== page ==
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Are Social Media Driving the Arab Spring?

| June 20, 2011


A first major report on the use of social media in by Arab Spring protesters has been released by the Dubai School of Government. It is now clearer than ever that social network usage trends and impacts are growing across the MENA.


To examine the role of social media in the Arab Spring, we also interview Sarah Abdurrahman, Sonia Verma, Brian Stewart and Jillian York – all participants in the Munk School’s panel discussion, Tweeting The Arab Revolution.  And Ben Rowswell introduces a lecture on the use of technology in the promotion of democracy.

Sarah Abdurrahman, Sonia Verma, Brian Stewart and Jillian York discuss Twitter and the Arab Spring:


Ben Rowswell on technology’s use for democracy promotion and the future of diplomacy:

After demonstrating the dramatic impact that social media can have on political change, Egyptians have turned their country into a laboratory of political innovation.  As they experiment with combinations of online and traditional tools to mobilize citizens, they are turning the notion of democracy promotion on its head:  instead of the West teaching the rest about democracy, Egyptians are now the ones doing the teaching.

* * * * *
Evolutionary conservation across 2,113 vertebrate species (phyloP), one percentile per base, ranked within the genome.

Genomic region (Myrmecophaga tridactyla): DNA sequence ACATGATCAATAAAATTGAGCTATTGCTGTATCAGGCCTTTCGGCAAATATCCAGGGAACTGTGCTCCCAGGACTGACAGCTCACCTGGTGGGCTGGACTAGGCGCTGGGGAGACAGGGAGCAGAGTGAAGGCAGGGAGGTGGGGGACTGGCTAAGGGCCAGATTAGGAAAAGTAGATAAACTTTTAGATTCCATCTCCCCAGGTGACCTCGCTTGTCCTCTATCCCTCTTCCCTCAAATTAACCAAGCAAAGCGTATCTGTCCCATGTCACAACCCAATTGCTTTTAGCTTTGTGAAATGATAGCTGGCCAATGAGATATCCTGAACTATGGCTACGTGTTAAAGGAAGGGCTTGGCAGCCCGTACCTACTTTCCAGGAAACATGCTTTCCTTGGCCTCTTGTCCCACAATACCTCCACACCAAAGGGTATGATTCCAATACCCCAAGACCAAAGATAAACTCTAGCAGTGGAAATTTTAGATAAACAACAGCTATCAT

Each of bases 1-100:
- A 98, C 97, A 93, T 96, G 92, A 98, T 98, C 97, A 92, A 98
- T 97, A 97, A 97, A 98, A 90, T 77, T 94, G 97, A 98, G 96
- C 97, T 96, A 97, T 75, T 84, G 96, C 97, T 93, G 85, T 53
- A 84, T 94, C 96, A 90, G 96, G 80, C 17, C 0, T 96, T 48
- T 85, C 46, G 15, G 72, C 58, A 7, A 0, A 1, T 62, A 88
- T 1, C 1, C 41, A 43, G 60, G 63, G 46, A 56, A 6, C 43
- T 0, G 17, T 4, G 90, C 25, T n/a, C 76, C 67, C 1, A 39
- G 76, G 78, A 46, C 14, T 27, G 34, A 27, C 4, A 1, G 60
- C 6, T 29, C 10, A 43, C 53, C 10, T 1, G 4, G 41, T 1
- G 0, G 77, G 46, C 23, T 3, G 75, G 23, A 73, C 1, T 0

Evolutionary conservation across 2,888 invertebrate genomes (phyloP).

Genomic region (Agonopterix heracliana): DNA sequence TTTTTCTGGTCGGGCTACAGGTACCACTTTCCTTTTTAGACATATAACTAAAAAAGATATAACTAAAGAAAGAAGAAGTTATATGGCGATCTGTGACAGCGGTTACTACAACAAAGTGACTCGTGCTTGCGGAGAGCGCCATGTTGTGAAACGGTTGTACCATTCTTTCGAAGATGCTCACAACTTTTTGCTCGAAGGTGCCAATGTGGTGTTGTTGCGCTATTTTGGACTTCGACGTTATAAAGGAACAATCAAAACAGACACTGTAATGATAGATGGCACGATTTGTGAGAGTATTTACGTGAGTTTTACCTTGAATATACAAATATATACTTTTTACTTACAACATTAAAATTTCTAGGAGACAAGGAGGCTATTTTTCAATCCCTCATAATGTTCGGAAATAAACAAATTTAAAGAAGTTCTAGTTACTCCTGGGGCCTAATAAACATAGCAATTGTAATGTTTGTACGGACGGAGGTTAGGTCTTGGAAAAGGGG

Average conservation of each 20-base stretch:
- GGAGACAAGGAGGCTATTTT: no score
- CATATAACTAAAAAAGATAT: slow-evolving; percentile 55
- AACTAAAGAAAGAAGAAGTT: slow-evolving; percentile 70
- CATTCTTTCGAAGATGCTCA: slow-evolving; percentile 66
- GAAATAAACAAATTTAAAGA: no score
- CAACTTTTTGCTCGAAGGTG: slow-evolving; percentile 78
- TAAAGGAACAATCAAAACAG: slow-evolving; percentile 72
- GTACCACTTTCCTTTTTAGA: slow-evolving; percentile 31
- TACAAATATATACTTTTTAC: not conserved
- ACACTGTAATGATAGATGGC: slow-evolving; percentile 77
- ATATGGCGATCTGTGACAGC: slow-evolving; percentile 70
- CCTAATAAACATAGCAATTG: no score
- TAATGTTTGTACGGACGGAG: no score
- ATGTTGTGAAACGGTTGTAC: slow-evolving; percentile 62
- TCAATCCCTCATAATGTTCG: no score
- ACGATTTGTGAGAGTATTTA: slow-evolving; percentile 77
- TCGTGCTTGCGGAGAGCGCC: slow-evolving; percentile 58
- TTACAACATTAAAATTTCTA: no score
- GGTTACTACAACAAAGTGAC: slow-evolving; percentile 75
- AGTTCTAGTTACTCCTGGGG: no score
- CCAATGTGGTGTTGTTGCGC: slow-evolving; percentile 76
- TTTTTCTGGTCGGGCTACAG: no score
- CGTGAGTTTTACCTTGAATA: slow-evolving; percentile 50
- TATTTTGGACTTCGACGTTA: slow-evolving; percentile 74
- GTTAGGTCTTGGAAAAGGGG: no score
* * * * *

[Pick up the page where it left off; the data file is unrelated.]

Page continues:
Over the past several months, I have led an initiative called Cloud to Street, which seeks to capture these lessons and equip Egyptian activists with tools to extend their reach beyond the internet.  We argue that the international community can best support the democratic transition in Egypt by setting aside Western-centric models and embrace an “open-source” approach to democracy promotion.  Below is lecture that I recently gave on technology and the Egyptian revolution for the Canadian Political Science Association.


Photo courtesy of Reuters.

  • Webconomist

    It was also interesting that when the government turned off Internet access is when people went into the streets to see what was happening and the “revolution” took on its next phase…and that the event began not with regime change in mind, but a simple protest.

    As we continue our research in this area, sometimes social media is given too much credit. We should be cautious in our expectations of results. Dictatorships can leverage these tools, and are beginning to, just as well.